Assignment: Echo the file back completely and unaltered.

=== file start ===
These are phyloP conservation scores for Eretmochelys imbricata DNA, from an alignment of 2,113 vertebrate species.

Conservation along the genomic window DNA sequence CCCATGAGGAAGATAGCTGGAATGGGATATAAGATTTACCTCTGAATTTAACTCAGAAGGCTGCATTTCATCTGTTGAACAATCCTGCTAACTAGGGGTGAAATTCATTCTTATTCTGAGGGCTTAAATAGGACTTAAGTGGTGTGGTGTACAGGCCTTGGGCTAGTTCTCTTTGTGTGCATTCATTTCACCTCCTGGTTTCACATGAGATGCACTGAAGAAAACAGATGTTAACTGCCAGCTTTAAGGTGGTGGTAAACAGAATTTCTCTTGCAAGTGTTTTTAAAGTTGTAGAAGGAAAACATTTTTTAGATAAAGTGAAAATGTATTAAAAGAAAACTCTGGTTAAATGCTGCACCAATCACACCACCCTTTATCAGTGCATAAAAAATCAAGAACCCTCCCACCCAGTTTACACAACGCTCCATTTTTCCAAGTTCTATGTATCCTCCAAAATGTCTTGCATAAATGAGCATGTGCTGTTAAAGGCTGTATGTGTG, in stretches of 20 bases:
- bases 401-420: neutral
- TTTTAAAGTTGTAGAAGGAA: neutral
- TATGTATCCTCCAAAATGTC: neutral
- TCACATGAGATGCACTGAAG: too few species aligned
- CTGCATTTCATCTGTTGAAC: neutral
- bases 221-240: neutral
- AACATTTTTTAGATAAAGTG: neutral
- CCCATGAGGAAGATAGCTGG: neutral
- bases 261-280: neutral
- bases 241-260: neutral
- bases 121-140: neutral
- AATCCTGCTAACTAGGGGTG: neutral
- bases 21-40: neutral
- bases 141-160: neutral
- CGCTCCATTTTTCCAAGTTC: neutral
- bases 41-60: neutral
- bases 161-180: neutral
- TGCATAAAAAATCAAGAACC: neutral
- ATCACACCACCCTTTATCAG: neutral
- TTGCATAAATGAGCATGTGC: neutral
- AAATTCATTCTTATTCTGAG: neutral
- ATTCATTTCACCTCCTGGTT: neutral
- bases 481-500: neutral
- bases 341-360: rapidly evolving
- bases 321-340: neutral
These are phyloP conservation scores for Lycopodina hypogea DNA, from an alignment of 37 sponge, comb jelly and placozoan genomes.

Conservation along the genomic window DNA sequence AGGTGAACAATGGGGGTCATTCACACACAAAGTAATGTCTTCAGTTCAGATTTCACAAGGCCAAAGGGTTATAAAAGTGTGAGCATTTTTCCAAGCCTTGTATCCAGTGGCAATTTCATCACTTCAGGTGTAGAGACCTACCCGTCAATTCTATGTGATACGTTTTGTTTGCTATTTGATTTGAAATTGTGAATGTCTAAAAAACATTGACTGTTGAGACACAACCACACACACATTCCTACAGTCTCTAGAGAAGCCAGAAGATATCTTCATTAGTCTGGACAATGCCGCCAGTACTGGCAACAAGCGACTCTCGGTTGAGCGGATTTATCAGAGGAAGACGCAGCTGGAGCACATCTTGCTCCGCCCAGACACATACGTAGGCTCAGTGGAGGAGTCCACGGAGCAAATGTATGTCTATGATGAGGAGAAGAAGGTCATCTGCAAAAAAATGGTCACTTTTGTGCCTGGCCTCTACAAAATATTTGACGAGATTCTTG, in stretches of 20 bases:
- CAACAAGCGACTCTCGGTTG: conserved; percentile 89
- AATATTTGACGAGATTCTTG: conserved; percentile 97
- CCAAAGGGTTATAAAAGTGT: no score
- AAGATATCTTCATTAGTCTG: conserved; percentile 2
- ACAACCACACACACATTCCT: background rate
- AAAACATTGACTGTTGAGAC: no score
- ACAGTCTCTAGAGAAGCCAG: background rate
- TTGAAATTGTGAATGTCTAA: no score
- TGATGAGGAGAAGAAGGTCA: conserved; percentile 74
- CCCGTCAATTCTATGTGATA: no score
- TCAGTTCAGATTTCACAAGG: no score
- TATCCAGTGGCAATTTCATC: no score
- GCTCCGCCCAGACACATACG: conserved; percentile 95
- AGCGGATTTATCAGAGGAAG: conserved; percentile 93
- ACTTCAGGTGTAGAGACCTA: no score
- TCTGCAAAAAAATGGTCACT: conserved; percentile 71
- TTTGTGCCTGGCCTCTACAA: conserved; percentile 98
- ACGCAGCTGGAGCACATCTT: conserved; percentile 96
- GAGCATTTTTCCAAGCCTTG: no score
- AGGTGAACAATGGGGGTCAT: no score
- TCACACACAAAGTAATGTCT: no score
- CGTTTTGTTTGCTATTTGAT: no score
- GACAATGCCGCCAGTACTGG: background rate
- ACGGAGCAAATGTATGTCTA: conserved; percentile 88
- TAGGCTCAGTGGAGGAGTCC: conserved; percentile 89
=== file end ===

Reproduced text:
These are phyloP conservation scores for Eretmochelys imbricata DNA, from an alignment of 2,113 vertebrate species.

Conservation along the genomic window DNA sequence CCCATGAGGAAGATAGCTGGAATGGGATATAAGATTTACCTCTGAATTTAACTCAGAAGGCTGCATTTCATCTGTTGAACAATCCTGCTAACTAGGGGTGAAATTCATTCTTATTCTGAGGGCTTAAATAGGACTTAAGTGGTGTGGTGTACAGGCCTTGGGCTAGTTCTCTTTGTGTGCATTCATTTCACCTCCTGGTTTCACATGAGATGCACTGAAGAAAACAGATGTTAACTGCCAGCTTTAAGGTGGTGGTAAACAGAATTTCTCTTGCAAGTGTTTTTAAAGTTGTAGAAGGAAAACATTTTTTAGATAAAGTGAAAATGTATTAAAAGAAAACTCTGGTTAAATGCTGCACCAATCACACCACCCTTTATCAGTGCATAAAAAATCAAGAACCCTCCCACCCAGTTTACACAACGCTCCATTTTTCCAAGTTCTATGTATCCTCCAAAATGTCTTGCATAAATGAGCATGTGCTGTTAAAGGCTGTATGTGTG, in stretches of 20 bases:
- bases 401-420: neutral
- TTTTAAAGTTGTAGAAGGAA: neutral
- TATGTATCCTCCAAAATGTC: neutral
- TCACATGAGATGCACTGAAG: too few species aligned
- CTGCATTTCATCTGTTGAAC: neutral
- bases 221-240: neutral
- AACATTTTTTAGATAAAGTG: neutral
- CCCATGAGGAAGATAGCTGG: neutral
- bases 261-280: neutral
- bases 241-260: neutral
- bases 121-140: neutral
- AATCCTGCTAACTAGGGGTG: neutral
- bases 21-40: neutral
- bases 141-160: neutral
- CGCTCCATTTTTCCAAGTTC: neutral
- bases 41-60: neutral
- bases 161-180: neutral
- TGCATAAAAAATCAAGAACC: neutral
- ATCACACCACCCTTTATCAG: neutral
- TTGCATAAATGAGCATGTGC: neutral
- AAATTCATTCTTATTCTGAG: neutral
- ATTCATTTCACCTCCTGGTT: neutral
- bases 481-500: neutral
- bases 341-360: rapidly evolving
- bases 321-340: neutral
These are phyloP conservation scores for Lycopodina hypogea DNA, from an alignment of 37 sponge, comb jelly and placozoan genomes.

Conservation along the genomic window DNA sequence AGGTGAACAATGGGGGTCATTCACACACAAAGTAATGTCTTCAGTTCAGATTTCACAAGGCCAAAGGGTTATAAAAGTGTGAGCATTTTTCCAAGCCTTGTATCCAGTGGCAATTTCATCACTTCAGGTGTAGAGACCTACCCGTCAATTCTATGTGATACGTTTTGTTTGCTATTTGATTTGAAATTGTGAATGTCTAAAAAACATTGACTGTTGAGACACAACCACACACACATTCCTACAGTCTCTAGAGAAGCCAGAAGATATCTTCATTAGTCTGGACAATGCCGCCAGTACTGGCAACAAGCGACTCTCGGTTGAGCGGATTTATCAGAGGAAGACGCAGCTGGAGCACATCTTGCTCCGCCCAGACACATACGTAGGCTCAGTGGAGGAGTCCACGGAGCAAATGTATGTCTATGATGAGGAGAAGAAGGTCATCTGCAAAAAAATGGTCACTTTTGTGCCTGGCCTCTACAAAATATTTGACGAGATTCTTG, in stretches of 20 bases:
- CAACAAGCGACTCTCGGTTG: conserved; percentile 89
- AATATTTGACGAGATTCTTG: conserved; percentile 97
- CCAAAGGGTTATAAAAGTGT: no score
- AAGATATCTTCATTAGTCTG: conserved; percentile 2
- ACAACCACACACACATTCCT: background rate
- AAAACATTGACTGTTGAGAC: no score
- ACAGTCTCTAGAGAAGCCAG: background rate
- TTGAAATTGTGAATGTCTAA: no score
- TGATGAGGAGAAGAAGGTCA: conserved; percentile 74
- CCCGTCAATTCTATGTGATA: no score
- TCAGTTCAGATTTCACAAGG: no score
- TATCCAGTGGCAATTTCATC: no score
- GCTCCGCCCAGACACATACG: conserved; percentile 95
- AGCGGATTTATCAGAGGAAG: conserved; percentile 93
- ACTTCAGGTGTAGAGACCTA: no score
- TCTGCAAAAAAATGGTCACT: conserved; percentile 71
- TTTGTGCCTGGCCTCTACAA: conserved; percentile 98
- ACGCAGCTGGAGCACATCTT: conserved; percentile 96
- GAGCATTTTTCCAAGCCTTG: no score
- AGGTGAACAATGGGGGTCAT: no score
- TCACACACAAAGTAATGTCT: no score
- CGTTTTGTTTGCTATTTGAT: no score
- GACAATGCCGCCAGTACTGG: background rate
- ACGGAGCAAATGTATGTCTA: conserved; percentile 88
- TAGGCTCAGTGGAGGAGTCC: conserved; percentile 89